The weekend was really split into two halves: the racing in Lisbon at the European Triathlon Championships and what was happening at home - the weather did pretty much the same as well except that Portugal definitely got the bad stuff while the majority of races in the UK saw the warmest weekend of the year so far.

The Europeans

After the full-on media coverage and live timing of Saturday's elite races you could be forgiven for thinking that the age group races had been cancelled! No updates on the ITU website, no results, just radio silence. Our only source of information was Scott Murray, the GB Age Group Team Manager, who sent us this as the last in a series of reports from Lisbon:

A great day's racing here for the GB age group athletes; Team GB had 157 athletes out of the 998 on the start list. The swim was an 'M' shape with four 180° turns, the bike was a two-lap affair with few technical aspects to it other than a short cobblestone section and a long drag on the bike, it was slightly long but thankfully the weather was mainly fine and the showers that did come didn't cause the AG athletes the problems it had for the previous day's events. An out-and-back, two-lap run course showed the strength in depth of the GB team as it seemed no matter where you looked you could see red, white and blue kit. So, how did we do?

Female athletes: 25-29: Gold to Emma-Kate Lidbury, Silver to Jacquie Slack and four top ten finishers. Emma was the overall race winner in a time of 2:14:55. 35-39: Silver to Shona Forrest, Bronze to Lisa Greenfield and four top ten finishers. 40-44: five top ten finishers. 45-49: Gold to Juliet Vickery, Bronze to Jo Crotch and eight top ten finishers. 50-54: Silver to Liz Clegg, Bronze to Julie Williams and four top ten finishers. 55-59: Bronze to Rani Sinniah. 65-69: Gold to Carol Killick.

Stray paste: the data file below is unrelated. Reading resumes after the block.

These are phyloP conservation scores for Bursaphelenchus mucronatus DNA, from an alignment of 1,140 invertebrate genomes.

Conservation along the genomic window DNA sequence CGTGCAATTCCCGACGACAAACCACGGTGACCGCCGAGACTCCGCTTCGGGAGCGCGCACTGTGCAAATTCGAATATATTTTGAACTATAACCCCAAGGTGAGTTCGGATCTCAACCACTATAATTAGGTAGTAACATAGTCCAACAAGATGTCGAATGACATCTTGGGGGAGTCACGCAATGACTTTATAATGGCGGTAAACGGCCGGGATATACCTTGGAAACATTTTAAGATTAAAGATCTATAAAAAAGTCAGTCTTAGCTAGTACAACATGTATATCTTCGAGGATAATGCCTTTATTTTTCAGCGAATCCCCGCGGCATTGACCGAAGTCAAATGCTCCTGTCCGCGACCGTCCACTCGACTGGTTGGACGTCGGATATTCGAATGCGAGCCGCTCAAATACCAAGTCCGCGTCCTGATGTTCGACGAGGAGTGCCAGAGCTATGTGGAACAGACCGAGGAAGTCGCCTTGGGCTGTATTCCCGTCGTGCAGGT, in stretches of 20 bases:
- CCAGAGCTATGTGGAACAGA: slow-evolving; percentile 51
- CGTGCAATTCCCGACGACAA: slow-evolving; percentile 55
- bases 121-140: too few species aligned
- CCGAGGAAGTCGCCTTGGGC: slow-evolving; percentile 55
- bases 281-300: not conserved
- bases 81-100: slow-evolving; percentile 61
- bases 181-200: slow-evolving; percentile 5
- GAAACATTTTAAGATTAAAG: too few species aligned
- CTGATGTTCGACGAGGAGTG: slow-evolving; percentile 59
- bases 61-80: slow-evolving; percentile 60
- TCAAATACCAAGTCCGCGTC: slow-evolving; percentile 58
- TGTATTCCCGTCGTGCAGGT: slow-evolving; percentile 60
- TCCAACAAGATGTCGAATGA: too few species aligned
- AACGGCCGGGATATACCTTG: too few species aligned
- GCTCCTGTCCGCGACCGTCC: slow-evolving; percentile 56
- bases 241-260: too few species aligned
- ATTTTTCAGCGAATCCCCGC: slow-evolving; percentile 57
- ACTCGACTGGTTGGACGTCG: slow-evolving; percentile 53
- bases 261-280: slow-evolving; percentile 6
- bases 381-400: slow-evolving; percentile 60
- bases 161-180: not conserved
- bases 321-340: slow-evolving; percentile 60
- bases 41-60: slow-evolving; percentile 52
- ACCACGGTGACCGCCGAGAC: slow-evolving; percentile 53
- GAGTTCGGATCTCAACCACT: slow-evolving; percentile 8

Male athletes: 18-19: Bronze to James Sedgewick, two top ten finishers. 20-24: Bronze to Phillip Fishwick. 25-29: Gold to Alex Lewis. 30-34: Gold to Chris Stuart, Silver to Richard Legge, five top ten finishers. 35-39: Gold to Richard Wilder, Silver to Euan Lees, three top ten finishers. 40-44: One top ten finisher. 45-49: One top ten finisher. 50-54: One top ten finisher. 55-59: Bronze to Dave Pratten, four top ten finishers. 60-64: Bronze to Michael Smallwood, six top ten finishers. 65-69: Two top ten finishers. 70-74: Bronze to Arnott Kidd. 75-79: Gold to Peter Howard. AWAD Dave Corrigan finished top 10. In the open Sprint race Gold to Paula Caplan (not ETU).

Seven golds, five silvers, seven bronzes and 54 top ten finishes in total -- not a bad day at the office!! The athletes raced as hard as they could and the family and friends out as support crew really cheered them on. As team manager it is always humbling to see so many athletes realise their dreams and race for Great Britain at a championship event.